Death Spirals

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03 11 2024 09 24 24

Death Spirals

The economic world and the natural world are full of mean reversion, by process of elimination. Something truly unsustainable either a) hasn't been started yet or b) has already gone out of existence. What's left is either stable or growing. But growth doesn't last forever; the stable processes you see are the result of something that looked like it was going through unstoppable, runaway growth until it reached some natural limit and slowed down. Continued growth does happen, but requires a lot of explanation to justify any level of extrapolation.

But mean-reversion doesn't necessarily last forever, either. The pre-modern economy was a mean-reverting one: good times tended to create enough of a calorie surplus to lead to population growth, which led to bad times through disease, famine, war, or revolution. Within that cycle, you'll have some institutions that tend to shrink when they're deprived of resources, but grow back to their natural extent later.[1] And some institutions are one catastrophe away from a death spiral.

Death spirals are worth thinking about and understanding because they're the mechanism by which almost-sustainable processes—whether they're companies, careers, civilizations, or species—finally die off. They're quite common, but take many forms.

A corporate death spiral happens when a company's financing options are limited to borrowing at greater than the company's cost of capital or issuing equity at a value below where the business could liquidate. Doing either of those things for an extended period cannot be sustained. Both of these practices are basically handing a growing share of the company's economics to whoever supplies enough cash to keep it in business for a little longer, which usually means it's a wealth transfer from existing investors to new ones, management, employees, and suppliers.

Death spirals can show up in other places, too, like schools. A school with a shrinking student body will have a harder time attracting professors, donations, and other students. It will also have fixed costs that have to be amortized over a smaller headcount. All of this feeds on itself: every year, budgets get trimmed, but typically not enough to offset the decline in revenue, so services get worse. Everyone who's still there would prefer to be somewhere else, and every additional departure serves as a reminder. It's extremely hard to turn this around, and a turnaround often means keeping the same brand name but applying it to a whole new institution (E.F. Hutton, Abercrombie & Fitch, and the Holy Roman Empire all did this; zero continuity with their previous incarnation other than whatever was necessary to ratify their use of the brand).

Polities face them, too, and for the same reason: a state with high pension obligations and slow economic growth is imposing an invisible head tax on immigrants, since those immigrants' taxes will fund future pension payouts. The number varies by state, but if you're considering a move from, say, Nebraska (pension liability per capita: $300) to Illinois ($17k) it's at least worth factoring it in. For the most part, there's a positive correlation between a state having unfunded pension liabilities and getting immigration from high earners for whom that extra liability doesn't make a huge difference; if the reason you're saying goodbye to Nebraska is because you finally landed that amazing job you've been angling for, the pension issue isn't going to make the final decision all that different.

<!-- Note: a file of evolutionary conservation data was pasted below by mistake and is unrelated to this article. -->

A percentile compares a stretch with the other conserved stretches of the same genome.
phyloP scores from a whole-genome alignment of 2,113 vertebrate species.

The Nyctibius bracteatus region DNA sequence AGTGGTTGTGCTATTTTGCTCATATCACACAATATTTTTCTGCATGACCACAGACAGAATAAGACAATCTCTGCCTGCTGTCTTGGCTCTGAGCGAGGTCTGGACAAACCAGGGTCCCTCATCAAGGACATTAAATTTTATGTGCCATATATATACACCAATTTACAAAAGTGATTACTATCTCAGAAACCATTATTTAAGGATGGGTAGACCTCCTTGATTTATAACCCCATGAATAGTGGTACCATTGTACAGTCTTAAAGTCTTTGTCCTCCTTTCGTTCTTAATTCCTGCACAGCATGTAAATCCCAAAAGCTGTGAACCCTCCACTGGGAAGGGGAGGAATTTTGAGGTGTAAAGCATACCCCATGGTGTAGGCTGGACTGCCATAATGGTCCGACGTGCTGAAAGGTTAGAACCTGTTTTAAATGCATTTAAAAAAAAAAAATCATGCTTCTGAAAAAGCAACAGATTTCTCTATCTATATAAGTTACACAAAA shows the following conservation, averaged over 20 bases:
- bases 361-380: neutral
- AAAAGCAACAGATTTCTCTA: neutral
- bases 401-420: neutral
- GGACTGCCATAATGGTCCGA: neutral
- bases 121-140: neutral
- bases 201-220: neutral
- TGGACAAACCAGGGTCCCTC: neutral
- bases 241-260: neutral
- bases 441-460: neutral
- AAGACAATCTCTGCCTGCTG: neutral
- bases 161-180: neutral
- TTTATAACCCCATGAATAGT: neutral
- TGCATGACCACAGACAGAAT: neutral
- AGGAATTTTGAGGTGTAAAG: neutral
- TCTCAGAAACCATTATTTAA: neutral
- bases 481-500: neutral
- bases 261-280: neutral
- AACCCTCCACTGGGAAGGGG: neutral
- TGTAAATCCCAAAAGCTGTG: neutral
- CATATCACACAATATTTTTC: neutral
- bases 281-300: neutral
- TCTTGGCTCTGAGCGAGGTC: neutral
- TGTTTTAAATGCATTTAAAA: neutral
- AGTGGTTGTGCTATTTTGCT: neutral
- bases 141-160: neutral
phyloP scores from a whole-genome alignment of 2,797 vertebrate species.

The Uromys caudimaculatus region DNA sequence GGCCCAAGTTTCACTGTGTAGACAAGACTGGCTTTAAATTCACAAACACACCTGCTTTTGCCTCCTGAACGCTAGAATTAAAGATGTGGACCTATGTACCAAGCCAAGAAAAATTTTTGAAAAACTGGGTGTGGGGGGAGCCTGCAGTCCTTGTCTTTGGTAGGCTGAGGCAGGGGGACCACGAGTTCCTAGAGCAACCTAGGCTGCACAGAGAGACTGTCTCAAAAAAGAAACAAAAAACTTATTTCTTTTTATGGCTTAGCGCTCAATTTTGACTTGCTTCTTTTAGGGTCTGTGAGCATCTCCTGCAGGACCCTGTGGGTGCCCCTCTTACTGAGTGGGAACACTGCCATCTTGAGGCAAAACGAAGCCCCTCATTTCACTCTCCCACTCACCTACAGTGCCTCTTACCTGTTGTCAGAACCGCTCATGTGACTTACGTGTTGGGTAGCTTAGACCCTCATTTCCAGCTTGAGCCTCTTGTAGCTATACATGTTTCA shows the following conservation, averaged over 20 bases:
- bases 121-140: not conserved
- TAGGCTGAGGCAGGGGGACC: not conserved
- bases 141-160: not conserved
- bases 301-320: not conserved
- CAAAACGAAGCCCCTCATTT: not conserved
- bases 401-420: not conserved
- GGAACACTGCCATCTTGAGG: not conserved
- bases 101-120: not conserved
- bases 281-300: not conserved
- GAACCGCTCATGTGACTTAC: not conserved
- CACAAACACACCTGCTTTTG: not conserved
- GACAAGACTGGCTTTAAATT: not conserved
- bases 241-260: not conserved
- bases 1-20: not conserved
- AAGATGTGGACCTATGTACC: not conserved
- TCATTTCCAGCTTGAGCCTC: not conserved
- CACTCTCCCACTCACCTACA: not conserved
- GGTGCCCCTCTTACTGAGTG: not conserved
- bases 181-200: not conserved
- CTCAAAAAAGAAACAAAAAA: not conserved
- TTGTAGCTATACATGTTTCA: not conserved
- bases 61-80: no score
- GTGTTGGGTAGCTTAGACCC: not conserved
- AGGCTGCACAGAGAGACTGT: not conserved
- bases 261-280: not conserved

But it does make a difference to lower earners. A trader doesn't have to worry about pension obligations, unless they're a discretionary trader in munis. A trucker does need to worry that they'll be squeezed by a higher tax burden and deteriorating services, and that by the time they realize this is a problem, they won't have the cash on hand to move. If taxes on high earners go up, the trader can move to Miami; the trucker is more likely to stay put.

And that's the key ingredient in a death spiral: if the biggest taxpayers are more mobile and the smallest taxpayers stay put, taxes will end up being effectively more regressive, even if on paper they're not.[2] This is also an important ingredient in company death spirals: the people who leave first are often the ones you really, really needed to stay, and every one of those people who leaves cuts off part of the social network of future prospective employees, in addition to leaving with whatever tacit knowledge they've accumulated.

When an institution is going through this, it doesn't stand still. But its incentive is to countersignal: death spirals are about perception catching up to reality, and it takes time to fix reality. That leaves perception as the lever. So it ends up being a useful heuristic for when someone has to come out and say what should be unquestioned—there are no plans to adjust the currency peg, the bank's liquidity position is strong, we've never had so many great applicants, etc.—it's usually a sign that things will reverse. They may even go through an extinction burst, where they're hyper-compliant with the narrative before they give in (during the 1992 Sterling Crisis, the UK defended the pound's value by raising rates from 10% to 12% intraday, and promised to raise them as high as 15%; they backed down and let the currency drop hours later).

In the long run, a statistical judgment on whether some process is sustainable or not means judging what's contained in not-yet-observed samples from the left tail of the bell curve. By necessity, there's never enough data to know for sure. But what you can estimate in advance is when something will reach the point of no return.